e.g. ‘Actually, I don’t think we need to avoid talking about code to get women to join. A lot of times women who do know how to code just don’t feel like they can come to meetings unless they’re total experts. (Which I know because I’ve been doing research on the subject). How about instead we include something in our advertisements to make it clear that people who aren’t Richard Stallman are also invited?’

  4. Matari

    Re Q2: you could bring it down to the personal, and say something like ‘I know you don’t like this kind of comment, but it means a lot to me, your friend, that you take my comment seriously and attempt to engage with me. When you don’t, I feel that you do not value me as an intelligent person, let alone as a friend’. In my experience, men tend to shut down conversations because they think you are criticising them by association, and if you bring it back to ‘hey this is something i am really interested in, what do you think’, they tend to respond in that vein.

    1. Tiferet

      I’m curious; do you find that you generally get good results with this tactic, or am I just really contrary? I’ve been on the other side of it, and it led to a lot of resentment.

      I experienced it as a Catch-22. Either I kept arguing with the other person about something I knew we were never going to agree on, or I didn’t respect them (never mind that I did respect and like them and that’s why I wanted to not keep having the same fight all the time). Then eventually the neverending argument would reach a point where someone had to win, and if neither of us was convinced, would that mean that she would think I thought her stupid or that she would think I was being thoughtless and dismissive?

      Once an argument has stopped being about an issue and has been reframed as being about what Person A really thinks about Person B’s intelligence/empathy/character/general worth, I think it’s likelier to get ugly. I had to tell one friend who really likes this tactic that even though we’re both feminists and agree that certain issues are of vital importance, we still sometimes need to agree to disagree about specific situations and events, and that I also really need that not to be turned into a referendum on whether or not I respect her intelligence or education. If I’m having an argument with someone about whether a film endorses misogyny or critically depicts it in all its awful unabated horror and ugliness, I don’t want to suddenly find that we’re now arguing about whether she’s stupid or I’m uncaring or the relative worth of our respective political and academic educations.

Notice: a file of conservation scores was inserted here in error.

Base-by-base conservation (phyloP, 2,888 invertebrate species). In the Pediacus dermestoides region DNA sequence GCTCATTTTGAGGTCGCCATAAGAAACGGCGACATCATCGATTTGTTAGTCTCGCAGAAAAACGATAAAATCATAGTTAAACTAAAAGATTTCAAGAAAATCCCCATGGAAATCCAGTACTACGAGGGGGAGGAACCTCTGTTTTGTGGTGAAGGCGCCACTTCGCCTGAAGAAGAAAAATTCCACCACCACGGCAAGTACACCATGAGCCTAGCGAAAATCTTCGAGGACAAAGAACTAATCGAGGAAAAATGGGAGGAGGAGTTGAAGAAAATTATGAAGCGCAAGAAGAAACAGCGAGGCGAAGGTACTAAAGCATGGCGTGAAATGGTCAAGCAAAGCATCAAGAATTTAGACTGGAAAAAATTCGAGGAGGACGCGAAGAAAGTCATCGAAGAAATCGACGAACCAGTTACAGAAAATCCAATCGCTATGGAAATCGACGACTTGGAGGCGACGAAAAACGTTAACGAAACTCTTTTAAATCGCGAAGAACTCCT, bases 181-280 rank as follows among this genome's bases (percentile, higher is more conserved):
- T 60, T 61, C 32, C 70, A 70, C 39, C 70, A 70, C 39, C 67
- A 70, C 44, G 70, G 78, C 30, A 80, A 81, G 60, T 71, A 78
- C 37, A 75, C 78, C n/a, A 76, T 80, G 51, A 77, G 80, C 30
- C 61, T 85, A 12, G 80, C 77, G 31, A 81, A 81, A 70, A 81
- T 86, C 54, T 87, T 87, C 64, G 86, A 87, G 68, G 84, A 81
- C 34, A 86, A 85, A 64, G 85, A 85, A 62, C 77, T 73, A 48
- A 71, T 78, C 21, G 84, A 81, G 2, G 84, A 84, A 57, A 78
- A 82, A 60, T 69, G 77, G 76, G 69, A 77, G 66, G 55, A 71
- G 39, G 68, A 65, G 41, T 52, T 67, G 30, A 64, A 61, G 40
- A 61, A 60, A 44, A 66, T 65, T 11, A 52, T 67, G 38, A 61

This line of argument also seems likely to give a Privilege Denying Dude who is really determined to derail you the opportunity to change the subject to all the different things they do that prove that they really really do totally respect your intelligence and they just don’t think these kinds of arguments are WORTHY of it or whatever.

  5. zellieh

    Re: Q2. You’ve probably tried these, but just in case…

    I think as a first step, you might want to have a good long think about what you want from him.

    If you want sympathy and empathy and friendly support, so you know he cares about this issue and your friendship? If that’s the case, try explaining that that’s what you want: “I don’t want to talk abut a solution. I want to talk about the issue as a way to vent my anger and frustration, and then I want you to agree with me about how terrible the issue is, and offer me friendly support and comfort. Think of it as a bonding and trust-building exercise.”